356 Colloquium Week 2: Myths about the Medieval World There are some standard modern myths (e.g. "medieval people thought the earth was flat"; "they were considered old at the age of 30", etc.) which historians are always encountering in their audiences, and I will try to de-bunk some of these. Emilie Savage-Smith 05 Jun 2009
357 Physics of the Impossible Professor Michio Kaku poses the question: "where does the realm of science fiction end?" He explores the actual possibilities of ideas such as time travel, force fields, teleportation, star ships and invisibility. Michio Kaku 05 Jun 2009
358 Pheromones and Diabetes In the third edition of Inside Oxford Science zoologist Dr Tristram Wyatt explores the science of pheromones and Professor Frances Ashcroft tells us about her role in basic research into diabetes. Marcus du Sautoy, Frances Ashcroft, John Wood, Pedro Ferreira 26 May 2009
359 Pheromones and Diabetes In the third edition of Inside Oxford Science zoologist Dr Tristram Wyatt explores the science of pheromones and Professor Frances Ashcroft tells us about her role in basic research into diabetes. Marcus du Sautoy, Frances Ashcroft, John Wood, Pedro Ferreira 26 May 2009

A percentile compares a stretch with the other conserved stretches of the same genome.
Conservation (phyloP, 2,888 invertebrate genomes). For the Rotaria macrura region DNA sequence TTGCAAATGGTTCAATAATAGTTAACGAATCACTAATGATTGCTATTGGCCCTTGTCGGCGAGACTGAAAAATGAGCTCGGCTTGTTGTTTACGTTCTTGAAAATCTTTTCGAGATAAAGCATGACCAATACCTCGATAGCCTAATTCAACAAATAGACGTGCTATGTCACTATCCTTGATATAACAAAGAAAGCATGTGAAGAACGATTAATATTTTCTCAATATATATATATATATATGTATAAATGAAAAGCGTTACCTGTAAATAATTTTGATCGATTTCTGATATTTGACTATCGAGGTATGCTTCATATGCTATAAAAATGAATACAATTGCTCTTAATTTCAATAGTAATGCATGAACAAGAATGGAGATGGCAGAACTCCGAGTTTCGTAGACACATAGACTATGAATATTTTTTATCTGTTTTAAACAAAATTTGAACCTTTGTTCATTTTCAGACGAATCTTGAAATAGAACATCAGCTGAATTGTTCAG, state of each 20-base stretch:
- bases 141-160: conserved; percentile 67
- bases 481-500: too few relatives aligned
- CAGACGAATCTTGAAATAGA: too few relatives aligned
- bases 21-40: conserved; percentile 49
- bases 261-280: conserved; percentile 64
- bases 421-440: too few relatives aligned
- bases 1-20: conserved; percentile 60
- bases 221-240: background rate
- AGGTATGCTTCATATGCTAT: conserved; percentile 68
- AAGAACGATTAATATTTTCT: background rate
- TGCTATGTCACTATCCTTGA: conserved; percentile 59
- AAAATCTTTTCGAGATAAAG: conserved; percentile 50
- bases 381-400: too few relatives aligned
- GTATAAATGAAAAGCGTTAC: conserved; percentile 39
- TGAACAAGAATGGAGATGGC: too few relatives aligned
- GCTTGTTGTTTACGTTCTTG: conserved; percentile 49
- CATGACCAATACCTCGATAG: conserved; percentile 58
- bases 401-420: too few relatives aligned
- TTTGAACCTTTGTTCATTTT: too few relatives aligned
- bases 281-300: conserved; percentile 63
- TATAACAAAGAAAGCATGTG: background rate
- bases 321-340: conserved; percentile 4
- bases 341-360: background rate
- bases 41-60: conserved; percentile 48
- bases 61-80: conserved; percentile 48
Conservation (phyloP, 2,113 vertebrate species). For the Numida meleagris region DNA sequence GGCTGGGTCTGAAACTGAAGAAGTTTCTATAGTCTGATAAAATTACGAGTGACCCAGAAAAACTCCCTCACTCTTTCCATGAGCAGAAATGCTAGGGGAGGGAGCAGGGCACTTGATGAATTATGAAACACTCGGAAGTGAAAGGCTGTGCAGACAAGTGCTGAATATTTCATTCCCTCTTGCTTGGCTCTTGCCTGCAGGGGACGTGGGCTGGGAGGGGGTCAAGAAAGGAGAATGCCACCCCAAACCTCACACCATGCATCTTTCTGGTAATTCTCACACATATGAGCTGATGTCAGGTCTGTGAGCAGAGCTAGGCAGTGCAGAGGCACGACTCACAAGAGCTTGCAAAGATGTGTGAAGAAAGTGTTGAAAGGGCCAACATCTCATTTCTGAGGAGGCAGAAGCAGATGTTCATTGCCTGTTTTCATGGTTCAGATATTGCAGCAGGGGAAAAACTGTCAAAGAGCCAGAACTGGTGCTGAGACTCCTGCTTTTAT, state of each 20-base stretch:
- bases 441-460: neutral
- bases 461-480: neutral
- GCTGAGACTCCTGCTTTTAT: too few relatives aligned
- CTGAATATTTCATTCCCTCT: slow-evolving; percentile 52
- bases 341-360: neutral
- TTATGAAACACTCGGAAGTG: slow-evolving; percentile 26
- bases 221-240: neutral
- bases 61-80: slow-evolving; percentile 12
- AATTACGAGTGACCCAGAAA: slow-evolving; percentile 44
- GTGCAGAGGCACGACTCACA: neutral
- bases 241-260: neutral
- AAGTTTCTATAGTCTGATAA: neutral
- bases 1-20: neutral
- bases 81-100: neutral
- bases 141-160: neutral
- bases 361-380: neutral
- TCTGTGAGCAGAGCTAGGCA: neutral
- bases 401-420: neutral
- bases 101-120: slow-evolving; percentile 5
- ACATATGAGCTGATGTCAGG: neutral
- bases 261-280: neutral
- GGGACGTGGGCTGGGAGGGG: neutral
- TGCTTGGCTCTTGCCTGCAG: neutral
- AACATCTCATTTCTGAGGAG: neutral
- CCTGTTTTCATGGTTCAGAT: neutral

360 Challenges and opportunities in a changing world Dr Kohn is a pharmacologist, entrepreneur and a musician. In his lecture he drew on his experience throughout his distinguished career, combining his love of music and his life as a baritone of professional standing with that of a medical scientist. Ralph Kohn 05 May 2009
361 Challenges and opportunities in a changing world Dr Kohn is a pharmacologist, entrepreneur and a musician. In his lecture he drew on his experience throughout his distinguished career, combining his love of music and his life as a baritone of professional standing with that of a medical scientist. Ralph Kohn 05 May 2009
362 Dark Matter and Architecture in Science In the second edition of Inside Oxford Science Pedro explores dark matter and cosmic voids whilst Marcus leads a debate on whether great architecture can inspire great science. Marcus du Sautoy, Irene Tracey, Chris Lintott, Pedro Ferreira 14 Apr 2009